Q: How do you write an article on a Great Woolly Mammoth?
A: First you get a really tall ladder…
While woolly mammoth jokes abound, woolly mammoths themselves have been extinct for over 9,000 years. These large mammals who lived during the last ice age (the Pleistocene Epoch) are ancestors of Indian Elephants. However, their ears were smaller, their tusks were longer, and they were covered in a thick coat of fur (which kept them warm in very cold climates). Their trunks were used similarly to the way elephants do now, for picking up food and other objects and acting as a drinking fountain of a sort. (Mammoth joke break: Why do woolly mammoths have trunks? Because they’d look silly with glove compartments.)
Woolly mammoths were herbivores, and could be anywhere from 9 to over 15 feet tall. Their tusks, some of which were curved, some straight, were actually incisors and were used for protection, for mating rituals, and for digging for food in the snow. And while many will picture them with dinosaurs, woolly mammoths actually lived millions of years after dinosaurs went extinct.
But what caused the woolly mammoth to go the way of the dinosaur? Scientists have discovered that it was multiple things, in fact, which wiped out our large, furry friends. They studied around 450 artifacts, fossils from 1,300 woolly mammoths, and over 1,200 archaeological sites and peatlands in order to determine these factors. With so many data points, they feel fairly confident in their findings.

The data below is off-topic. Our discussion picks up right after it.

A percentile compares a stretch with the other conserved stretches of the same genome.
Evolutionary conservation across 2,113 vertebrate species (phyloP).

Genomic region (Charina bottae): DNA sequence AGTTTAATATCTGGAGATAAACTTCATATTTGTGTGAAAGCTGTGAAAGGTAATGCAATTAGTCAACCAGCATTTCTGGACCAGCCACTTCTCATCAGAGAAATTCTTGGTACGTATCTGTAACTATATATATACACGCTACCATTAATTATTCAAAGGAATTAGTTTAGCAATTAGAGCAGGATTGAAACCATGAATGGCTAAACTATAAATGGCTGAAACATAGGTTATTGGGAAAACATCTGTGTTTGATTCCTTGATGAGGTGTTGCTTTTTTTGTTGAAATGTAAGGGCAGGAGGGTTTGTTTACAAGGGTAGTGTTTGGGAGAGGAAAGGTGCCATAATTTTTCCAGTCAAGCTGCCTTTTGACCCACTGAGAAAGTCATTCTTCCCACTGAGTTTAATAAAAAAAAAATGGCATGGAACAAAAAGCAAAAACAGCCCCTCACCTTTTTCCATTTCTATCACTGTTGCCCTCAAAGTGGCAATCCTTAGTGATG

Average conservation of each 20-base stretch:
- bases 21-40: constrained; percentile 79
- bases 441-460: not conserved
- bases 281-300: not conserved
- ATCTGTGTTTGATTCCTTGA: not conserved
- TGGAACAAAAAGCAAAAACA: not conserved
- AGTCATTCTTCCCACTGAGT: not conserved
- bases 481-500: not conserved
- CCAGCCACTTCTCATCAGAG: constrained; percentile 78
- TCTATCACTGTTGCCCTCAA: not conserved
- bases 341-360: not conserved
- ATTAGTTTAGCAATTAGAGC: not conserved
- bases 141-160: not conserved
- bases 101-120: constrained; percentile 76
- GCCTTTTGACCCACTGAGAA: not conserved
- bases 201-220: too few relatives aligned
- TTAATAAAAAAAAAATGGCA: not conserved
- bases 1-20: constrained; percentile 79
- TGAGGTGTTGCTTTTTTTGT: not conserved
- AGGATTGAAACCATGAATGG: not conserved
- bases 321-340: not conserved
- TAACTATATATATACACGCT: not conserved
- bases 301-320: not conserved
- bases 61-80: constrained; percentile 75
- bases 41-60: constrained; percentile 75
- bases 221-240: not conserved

One of the factors that attributed to the woolly mammoth’s demise was a change in the climate. The mammoths were adapted to cold weather, and when the temperatures began to rise, coniferous forests and wetlands developed, environments to which woolly mammoths weren’t well suited. As they started to die out, scientists believe that humans began to kill off those that remained, resulting in their eventual extinction.
These findings are significant not only for what they tell us about what happened to the mammoths, but for the light they shed on what might happen to endangered animals today. Sadly the changes that are facing animals today are on a much larger scale, with humans encroaching on natural environments all over the world. Hopefully some of what they found will aid scientists in knowing what to do next to help endangered species.
And finally, a woolly mammoth joke for the road:
Q: What’s the best way to get a wild Woolly Mammoth?
A: Get a tame one and then annoy it by telling Woolly Mammoth jokes.